In 1927, at age 29, Russell was named Speaker of the House – the youngest in Georgia history. In 1930, Russell easily won election as Georgia governor on his platform of reorganizing state government for economy and efficiency. Five months shy of his 34th birthday, Russell took the oath of office from his father, Georgia chief justice Richard B. Russell Sr. He became the youngest governor in Georgia history – a record that still stands. After Georgia U.S. Senator William Harris died in 1932, Gov. Russell named an interim replacement until the next general election, in which Russell himself became a candidate. Georgia voters elected their young governor to fill Harris’ unexpired term. When he arrived in Washington in January 1933, he was the nation’s youngest senator.
Russell had a long and storied career in the United States Senate, during which he served for many years as Chairman of the Armed Services Committee, unofficial leader of the conservative Southern wing of the Democratic party and a chief architect of resistance to civil rights legislation. He also ran for President in 1952, winning the Florida primary.
In the second video from my interview of former Speaker Newt Gingrich, I asked about his characterizations of Donald Trump and Ben Carson.
Next is the third installment of the video from my talk with former Speaker Newt Gingrich earlier this week. We discussed his new book, Duplicity: A Novel, Callista Gingrich’s new book, Christmas in America (Ellis the Elephant), and how they’re using fiction to teach about politics and American History.
Conley took the oath of office on Oct. 30, 1871. Two days later, the new General Assembly convened and elected a new Democratic president of the Senate, but Conley refused to give up the office. The General Assembly then passed a law over Conley’s veto to hold a special election for governor on the third Tuesday in December. In that election, Democratic House speaker James M. Smith defeated Conley and assumed office Jan. 12, 1872.
Amanda H. Mercier currently serves as a superior court judge within the Appalachian Judicial Circuit. She earned a bachelor’s degree from the University of Georgia and a law degree from Syracuse University College of Law. She and her husband, Joseph, have one child and reside in Blue Ridge.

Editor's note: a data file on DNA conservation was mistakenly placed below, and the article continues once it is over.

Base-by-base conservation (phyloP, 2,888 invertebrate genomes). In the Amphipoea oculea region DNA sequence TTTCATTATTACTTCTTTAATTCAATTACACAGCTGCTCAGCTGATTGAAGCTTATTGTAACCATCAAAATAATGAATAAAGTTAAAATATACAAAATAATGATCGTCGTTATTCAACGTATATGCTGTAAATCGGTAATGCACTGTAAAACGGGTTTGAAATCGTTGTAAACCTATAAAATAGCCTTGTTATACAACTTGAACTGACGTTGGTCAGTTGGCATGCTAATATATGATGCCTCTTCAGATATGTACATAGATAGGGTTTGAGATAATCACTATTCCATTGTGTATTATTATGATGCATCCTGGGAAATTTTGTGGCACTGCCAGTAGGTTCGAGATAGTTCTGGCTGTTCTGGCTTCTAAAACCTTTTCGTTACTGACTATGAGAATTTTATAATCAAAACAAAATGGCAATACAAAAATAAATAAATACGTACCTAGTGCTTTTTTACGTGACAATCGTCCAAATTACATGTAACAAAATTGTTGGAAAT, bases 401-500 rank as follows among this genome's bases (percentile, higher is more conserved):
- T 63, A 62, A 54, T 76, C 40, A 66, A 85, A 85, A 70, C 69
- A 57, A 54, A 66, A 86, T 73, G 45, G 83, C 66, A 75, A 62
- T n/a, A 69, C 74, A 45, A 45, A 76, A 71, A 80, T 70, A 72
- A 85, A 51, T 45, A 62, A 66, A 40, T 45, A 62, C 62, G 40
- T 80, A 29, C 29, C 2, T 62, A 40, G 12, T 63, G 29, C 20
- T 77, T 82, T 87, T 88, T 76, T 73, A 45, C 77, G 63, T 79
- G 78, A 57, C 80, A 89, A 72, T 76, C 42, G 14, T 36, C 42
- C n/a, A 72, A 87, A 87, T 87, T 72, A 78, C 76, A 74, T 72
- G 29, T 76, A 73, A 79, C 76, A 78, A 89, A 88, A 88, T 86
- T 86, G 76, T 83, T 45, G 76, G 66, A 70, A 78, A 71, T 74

Nels S.D. Peterson currently serves as vice chancellor for legal affairs and secretary to the Board of Regents. He previously worked at the Georgia Department of Law and established Georgia’s first Solicitor General Office where he served as solicitor general. He was also the deputy executive counsel and executive counsel for Gov. Sonny Perdue. Peterson earned a bachelor’s degree in Political Science from Kennesaw State University and a law degree from Harvard Law School. He and his wife, Jennifer, have two children and reside in Marietta.
Brian M. Rickman currently serves as district attorney of the Mountain Judicial Circuit, where he was previously an assistant district attorney. He is an adjunct professor and serves on the board of trustees at Piedmont College. Rickman earned a bachelor’s degree from Piedmont College and a law degree from the University of Georgia School of Law. He and his wife, Maggie, have two children and reside in Tiger.
So, we’re also likely to see special elections in the coming months for the Superior Court seat on the Appalachian Judicial Circuit that is being vacated by Judge Mercier, and the District Attorney for the Mountain Judicial Circuit position being vacated by Mr. Rickman.
“It is unusual. Usually you might have two or three but this year every race is contested. I think that’s a first in a long time that I can remember…. I think voters are in the mood for change, not just in the Mayor’s race, but in all the district races, and you’re seeing that reflected in the number of candidates. The last time I can remember voters feeling this way was about 25 years ago when the Ricky Jivens crime syndicate was running the streets and the murder rate was off the charts and Johnny Rousakis was the Mayor…. that year he fumbled the crime issue and you had an outsider to Savannah by the name of Susan Weiner and she won, and this year, I kind of see like almost a repeat of that …. I think you’re going to see some changes based on crime.”
Until I read about it in the newspaper recently, I did not even know there was a tax increase on the ballot. It may be meritorious. But the fact that our school system has worked overtime to keep everyone’s mouth shut about it suggests to me that this is not a meritorious tax increase.
Remember the Macon City Council? I was on that City Council. It was a routine clown car show of embarrassment. Every week the council caused more scandalous and silly headlines. It was an embarrassment to Middle Georgia. Consolidation and the abolition of the city was a net positive for Middle Georgia. The Warner Robins City Council got to become the dysfunctional city council for a while and now the Forsyth City Council and the Monroe County Commission are our regional embarrassment and indictment waiting to happen.